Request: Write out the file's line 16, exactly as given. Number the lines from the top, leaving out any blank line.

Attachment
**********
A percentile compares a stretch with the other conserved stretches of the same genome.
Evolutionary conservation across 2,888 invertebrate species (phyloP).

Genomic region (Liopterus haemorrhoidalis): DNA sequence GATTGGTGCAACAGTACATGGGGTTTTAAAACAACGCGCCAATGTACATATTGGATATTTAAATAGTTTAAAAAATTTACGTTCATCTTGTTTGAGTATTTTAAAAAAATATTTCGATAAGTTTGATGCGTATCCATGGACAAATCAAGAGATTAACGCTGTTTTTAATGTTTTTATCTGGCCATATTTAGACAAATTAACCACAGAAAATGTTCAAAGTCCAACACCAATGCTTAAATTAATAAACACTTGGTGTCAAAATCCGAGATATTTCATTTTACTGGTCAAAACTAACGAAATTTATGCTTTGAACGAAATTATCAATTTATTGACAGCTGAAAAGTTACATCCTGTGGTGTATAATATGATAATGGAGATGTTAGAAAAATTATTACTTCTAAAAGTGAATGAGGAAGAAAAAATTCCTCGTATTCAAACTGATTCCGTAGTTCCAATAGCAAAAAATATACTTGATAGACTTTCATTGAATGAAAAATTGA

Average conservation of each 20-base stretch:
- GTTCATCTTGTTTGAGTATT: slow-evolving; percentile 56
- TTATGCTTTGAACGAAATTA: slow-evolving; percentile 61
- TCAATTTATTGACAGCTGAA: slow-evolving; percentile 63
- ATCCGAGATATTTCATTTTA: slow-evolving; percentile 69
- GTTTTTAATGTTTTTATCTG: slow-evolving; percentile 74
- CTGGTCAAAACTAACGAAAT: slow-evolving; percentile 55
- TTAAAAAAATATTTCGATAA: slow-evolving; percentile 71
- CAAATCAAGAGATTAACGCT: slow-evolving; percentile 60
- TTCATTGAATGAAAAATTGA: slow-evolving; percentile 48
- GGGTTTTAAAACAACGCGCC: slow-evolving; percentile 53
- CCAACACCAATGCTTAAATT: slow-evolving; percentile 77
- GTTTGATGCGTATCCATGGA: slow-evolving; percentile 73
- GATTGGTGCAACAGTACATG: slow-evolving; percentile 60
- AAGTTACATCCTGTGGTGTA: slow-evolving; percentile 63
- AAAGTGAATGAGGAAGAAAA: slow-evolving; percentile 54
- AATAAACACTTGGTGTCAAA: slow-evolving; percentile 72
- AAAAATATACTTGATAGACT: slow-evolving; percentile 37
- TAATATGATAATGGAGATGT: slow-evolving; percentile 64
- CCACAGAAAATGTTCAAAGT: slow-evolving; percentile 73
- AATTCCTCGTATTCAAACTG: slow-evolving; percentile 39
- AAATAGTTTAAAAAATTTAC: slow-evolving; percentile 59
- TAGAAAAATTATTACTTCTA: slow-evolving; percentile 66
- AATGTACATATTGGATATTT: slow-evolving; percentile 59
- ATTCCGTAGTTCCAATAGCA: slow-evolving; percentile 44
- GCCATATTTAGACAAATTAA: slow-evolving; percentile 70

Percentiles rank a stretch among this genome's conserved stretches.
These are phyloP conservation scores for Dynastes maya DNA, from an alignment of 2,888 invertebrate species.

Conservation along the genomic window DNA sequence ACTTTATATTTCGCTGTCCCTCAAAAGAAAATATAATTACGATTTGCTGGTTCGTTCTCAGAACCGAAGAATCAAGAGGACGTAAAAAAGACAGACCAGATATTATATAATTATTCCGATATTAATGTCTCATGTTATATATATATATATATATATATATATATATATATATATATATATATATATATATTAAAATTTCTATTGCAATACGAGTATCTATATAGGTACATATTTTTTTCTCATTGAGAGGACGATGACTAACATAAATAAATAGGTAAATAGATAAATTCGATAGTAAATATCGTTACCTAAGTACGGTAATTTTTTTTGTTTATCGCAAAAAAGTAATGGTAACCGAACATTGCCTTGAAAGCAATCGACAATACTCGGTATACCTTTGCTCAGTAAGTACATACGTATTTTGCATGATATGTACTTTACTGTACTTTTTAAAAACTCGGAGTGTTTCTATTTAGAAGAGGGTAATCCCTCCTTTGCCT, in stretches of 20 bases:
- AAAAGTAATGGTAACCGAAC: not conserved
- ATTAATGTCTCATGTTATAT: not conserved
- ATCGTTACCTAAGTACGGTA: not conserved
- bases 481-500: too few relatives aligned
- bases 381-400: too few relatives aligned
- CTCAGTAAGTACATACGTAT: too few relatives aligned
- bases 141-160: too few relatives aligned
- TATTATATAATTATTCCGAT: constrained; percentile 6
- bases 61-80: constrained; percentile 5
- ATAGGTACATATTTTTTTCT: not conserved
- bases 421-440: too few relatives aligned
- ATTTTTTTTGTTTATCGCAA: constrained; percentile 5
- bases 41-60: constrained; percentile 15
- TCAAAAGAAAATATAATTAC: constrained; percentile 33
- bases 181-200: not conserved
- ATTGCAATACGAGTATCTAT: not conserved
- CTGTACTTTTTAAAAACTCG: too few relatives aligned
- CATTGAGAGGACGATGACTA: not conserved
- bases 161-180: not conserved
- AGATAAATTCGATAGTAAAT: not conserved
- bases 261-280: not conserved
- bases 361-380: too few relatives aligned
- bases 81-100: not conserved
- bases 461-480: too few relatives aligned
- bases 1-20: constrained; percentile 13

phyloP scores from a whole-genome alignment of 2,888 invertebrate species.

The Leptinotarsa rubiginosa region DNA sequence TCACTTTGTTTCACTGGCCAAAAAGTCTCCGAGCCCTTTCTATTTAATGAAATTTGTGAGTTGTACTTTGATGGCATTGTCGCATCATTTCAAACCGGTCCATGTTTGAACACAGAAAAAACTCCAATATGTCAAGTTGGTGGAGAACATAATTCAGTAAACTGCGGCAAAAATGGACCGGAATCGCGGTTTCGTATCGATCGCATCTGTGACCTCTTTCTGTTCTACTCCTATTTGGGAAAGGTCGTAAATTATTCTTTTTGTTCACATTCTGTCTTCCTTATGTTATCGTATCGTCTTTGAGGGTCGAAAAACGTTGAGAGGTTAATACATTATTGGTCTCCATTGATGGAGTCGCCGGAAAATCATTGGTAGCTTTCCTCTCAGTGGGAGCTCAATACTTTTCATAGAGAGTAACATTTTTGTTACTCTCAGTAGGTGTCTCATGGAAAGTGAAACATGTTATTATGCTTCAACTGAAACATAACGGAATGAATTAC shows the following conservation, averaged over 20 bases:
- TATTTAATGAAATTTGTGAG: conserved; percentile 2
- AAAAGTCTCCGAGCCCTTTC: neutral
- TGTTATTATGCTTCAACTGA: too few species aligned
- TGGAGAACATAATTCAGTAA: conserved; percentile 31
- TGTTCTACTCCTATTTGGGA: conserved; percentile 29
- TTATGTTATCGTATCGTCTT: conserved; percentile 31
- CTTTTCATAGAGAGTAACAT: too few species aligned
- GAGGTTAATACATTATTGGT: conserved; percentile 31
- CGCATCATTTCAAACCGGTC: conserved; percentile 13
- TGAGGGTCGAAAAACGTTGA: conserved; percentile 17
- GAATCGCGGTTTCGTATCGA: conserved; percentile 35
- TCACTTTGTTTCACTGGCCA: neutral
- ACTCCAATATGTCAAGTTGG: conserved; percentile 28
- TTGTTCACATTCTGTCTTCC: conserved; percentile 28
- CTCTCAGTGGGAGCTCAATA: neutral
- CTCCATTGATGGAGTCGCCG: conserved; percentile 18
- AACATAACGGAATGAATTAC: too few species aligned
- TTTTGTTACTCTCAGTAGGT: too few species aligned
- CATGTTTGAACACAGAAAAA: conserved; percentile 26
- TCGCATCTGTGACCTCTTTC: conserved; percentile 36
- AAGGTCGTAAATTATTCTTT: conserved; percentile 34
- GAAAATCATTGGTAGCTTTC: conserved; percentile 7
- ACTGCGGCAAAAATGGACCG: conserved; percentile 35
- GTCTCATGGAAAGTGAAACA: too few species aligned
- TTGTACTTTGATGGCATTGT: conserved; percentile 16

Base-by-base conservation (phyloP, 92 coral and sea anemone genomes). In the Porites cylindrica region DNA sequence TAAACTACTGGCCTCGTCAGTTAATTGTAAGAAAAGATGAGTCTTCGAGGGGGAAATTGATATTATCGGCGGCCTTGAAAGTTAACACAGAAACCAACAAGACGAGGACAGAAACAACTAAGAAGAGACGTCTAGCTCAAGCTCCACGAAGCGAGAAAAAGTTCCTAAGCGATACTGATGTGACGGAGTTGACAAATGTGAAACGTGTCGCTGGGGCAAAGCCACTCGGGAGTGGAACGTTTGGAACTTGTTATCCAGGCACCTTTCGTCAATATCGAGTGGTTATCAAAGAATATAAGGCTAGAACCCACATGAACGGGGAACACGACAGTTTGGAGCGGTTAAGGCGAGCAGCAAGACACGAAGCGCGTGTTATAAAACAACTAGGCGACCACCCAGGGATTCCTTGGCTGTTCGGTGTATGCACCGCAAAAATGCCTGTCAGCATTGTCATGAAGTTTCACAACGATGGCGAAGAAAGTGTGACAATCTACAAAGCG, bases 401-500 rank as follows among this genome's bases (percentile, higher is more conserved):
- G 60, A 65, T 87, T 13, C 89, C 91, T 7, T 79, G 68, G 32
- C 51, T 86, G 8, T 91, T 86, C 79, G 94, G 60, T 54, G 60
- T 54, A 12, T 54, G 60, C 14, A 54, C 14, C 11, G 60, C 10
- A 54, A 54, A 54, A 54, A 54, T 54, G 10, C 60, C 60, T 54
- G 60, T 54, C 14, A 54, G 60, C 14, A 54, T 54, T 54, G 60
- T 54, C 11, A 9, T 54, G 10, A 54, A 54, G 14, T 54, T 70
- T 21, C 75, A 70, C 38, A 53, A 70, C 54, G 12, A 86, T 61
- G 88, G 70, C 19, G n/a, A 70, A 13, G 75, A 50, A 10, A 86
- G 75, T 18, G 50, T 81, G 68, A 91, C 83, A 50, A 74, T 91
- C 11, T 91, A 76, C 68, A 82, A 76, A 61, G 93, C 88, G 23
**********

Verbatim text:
- GTTTGATGCGTATCCATGGA: slow-evolving; percentile 73